What is a Barcode Verifier?
A barcode verifier is a device that reads or decodes a barcode and then "grades" the quality of the symbology against an established specification. Some barcode verifiers are portable and can be moved around on the production or packaging floor, while others are used at a stationary location. Verifiers are invaluable tools to insure that the barcodes that you are producing are of a required quality level, helping to avoid rejection of your product or carton once it arrives at your customer's site.
Barcode Verifiers come in many different configurations
Some verifiers use gun type lasers or imagers to scan a barcode. These devices do not perform full-ANSI tests because they cannot test for reflectivity and contrast. Sometimes, however, a gun-type verifier will also support a wand input device which does perform full the full ANSI/ISO tests. Gun type devices are easier to use while wands and "mouse" wands may take a little practice. Barcodes printed on non-flat surfaces such as flexible packaging or cylindrical shapes are difficult-to-impossible to test with wand devices. It all depends on what barcodes you must verify and what your customer requires for quality testing.
Why do you need to verify printed barcodes?
Barcode verification is essentially a quality control/risk management procedure. That risk includes substantial fines from retailers, lost shelf space, terminated customer relationships and a damaged reputation. Verification is akin to insurance: you hope you’ll never need it but it's risky to function without it. Barcode verification takes the right equipment and properly trained employees to do it right. Ahearn & Soper will look at the barcodes you are producing and your customers' requirements, then recommend the best barcode verifier solution for you. Plus we can train your staff so they understand how to use the verifier and make adjustments to your barcode print quality.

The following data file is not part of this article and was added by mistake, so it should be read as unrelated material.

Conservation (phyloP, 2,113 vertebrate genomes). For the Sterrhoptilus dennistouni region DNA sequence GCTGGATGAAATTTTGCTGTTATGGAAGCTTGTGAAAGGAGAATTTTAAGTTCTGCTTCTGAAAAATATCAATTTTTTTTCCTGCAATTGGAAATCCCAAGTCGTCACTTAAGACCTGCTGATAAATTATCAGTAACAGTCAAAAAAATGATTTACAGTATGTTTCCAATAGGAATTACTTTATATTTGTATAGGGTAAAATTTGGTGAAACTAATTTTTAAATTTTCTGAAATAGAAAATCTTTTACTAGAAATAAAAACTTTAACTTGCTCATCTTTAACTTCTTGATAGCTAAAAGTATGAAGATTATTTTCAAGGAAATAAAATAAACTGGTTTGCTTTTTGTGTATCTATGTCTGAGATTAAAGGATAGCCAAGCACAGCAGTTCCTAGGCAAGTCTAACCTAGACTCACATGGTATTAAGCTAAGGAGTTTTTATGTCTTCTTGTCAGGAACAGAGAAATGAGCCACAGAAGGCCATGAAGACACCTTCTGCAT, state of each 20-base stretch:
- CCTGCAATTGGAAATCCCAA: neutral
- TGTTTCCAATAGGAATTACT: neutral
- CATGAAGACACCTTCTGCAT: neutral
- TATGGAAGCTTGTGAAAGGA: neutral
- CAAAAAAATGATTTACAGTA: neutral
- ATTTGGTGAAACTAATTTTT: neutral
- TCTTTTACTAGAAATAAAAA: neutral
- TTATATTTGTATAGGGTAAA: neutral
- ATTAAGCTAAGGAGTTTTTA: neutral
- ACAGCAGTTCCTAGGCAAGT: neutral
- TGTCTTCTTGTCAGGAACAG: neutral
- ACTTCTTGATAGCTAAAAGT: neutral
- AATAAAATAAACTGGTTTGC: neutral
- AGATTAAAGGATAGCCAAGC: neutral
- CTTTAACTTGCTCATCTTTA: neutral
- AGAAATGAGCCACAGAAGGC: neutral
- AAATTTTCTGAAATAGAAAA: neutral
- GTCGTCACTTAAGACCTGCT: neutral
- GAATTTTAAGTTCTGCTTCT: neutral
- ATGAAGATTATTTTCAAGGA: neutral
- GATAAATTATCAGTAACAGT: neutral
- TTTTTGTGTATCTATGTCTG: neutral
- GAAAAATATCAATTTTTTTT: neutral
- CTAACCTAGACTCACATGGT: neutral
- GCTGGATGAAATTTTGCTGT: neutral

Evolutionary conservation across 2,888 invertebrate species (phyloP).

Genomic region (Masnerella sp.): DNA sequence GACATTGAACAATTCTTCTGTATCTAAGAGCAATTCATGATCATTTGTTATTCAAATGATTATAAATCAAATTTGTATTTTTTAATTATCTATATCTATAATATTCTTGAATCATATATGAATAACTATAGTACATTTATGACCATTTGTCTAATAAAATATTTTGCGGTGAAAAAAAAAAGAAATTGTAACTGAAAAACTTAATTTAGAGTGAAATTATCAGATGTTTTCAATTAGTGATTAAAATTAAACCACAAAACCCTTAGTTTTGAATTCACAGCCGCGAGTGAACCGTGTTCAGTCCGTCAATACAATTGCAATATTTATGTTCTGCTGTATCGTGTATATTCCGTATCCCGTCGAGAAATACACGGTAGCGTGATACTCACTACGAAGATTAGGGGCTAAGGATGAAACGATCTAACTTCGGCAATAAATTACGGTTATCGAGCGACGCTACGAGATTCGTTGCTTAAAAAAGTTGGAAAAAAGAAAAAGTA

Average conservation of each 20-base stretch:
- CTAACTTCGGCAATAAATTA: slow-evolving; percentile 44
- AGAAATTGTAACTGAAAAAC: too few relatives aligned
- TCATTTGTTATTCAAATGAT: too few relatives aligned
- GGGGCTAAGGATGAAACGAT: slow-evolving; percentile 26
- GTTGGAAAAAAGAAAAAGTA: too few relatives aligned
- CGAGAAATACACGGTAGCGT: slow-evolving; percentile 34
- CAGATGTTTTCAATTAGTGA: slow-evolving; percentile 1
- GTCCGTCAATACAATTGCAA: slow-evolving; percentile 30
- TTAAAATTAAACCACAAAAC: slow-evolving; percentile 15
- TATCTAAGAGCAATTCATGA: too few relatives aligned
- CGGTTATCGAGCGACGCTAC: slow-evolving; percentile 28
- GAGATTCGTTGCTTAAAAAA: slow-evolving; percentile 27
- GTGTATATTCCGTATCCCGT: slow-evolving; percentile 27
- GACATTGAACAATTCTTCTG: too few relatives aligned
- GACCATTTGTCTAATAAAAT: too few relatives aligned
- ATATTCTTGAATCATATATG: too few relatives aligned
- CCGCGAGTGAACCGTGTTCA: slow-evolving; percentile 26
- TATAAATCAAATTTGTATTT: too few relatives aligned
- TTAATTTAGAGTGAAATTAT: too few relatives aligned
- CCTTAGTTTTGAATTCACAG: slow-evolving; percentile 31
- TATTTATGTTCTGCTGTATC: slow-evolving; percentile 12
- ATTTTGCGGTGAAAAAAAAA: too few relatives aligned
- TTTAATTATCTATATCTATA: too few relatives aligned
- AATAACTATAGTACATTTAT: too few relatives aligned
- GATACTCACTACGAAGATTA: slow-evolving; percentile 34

A barcode scanner is not the same as a barcode verifier
Don’t be fooled into thinking you can substitute a barcode scanner for a barcode verifier because they are not the same thing. Scanners of various makes and models, different scanning technologies, and different ages perform differently. One scanner may read a barcode while another won’t. Only an ISO standard barcode verifier can tell you how a barcode will perform and how much its performance may be deteriorating over the duration of a print run. Is it a good, solid ANSI/ISO "C" grade or is it a low "C" drifting toward a "D"? Only a verifier will give you the "eyes" to see and the time to make a critical adjustments that can save the print run - and possibly the customer.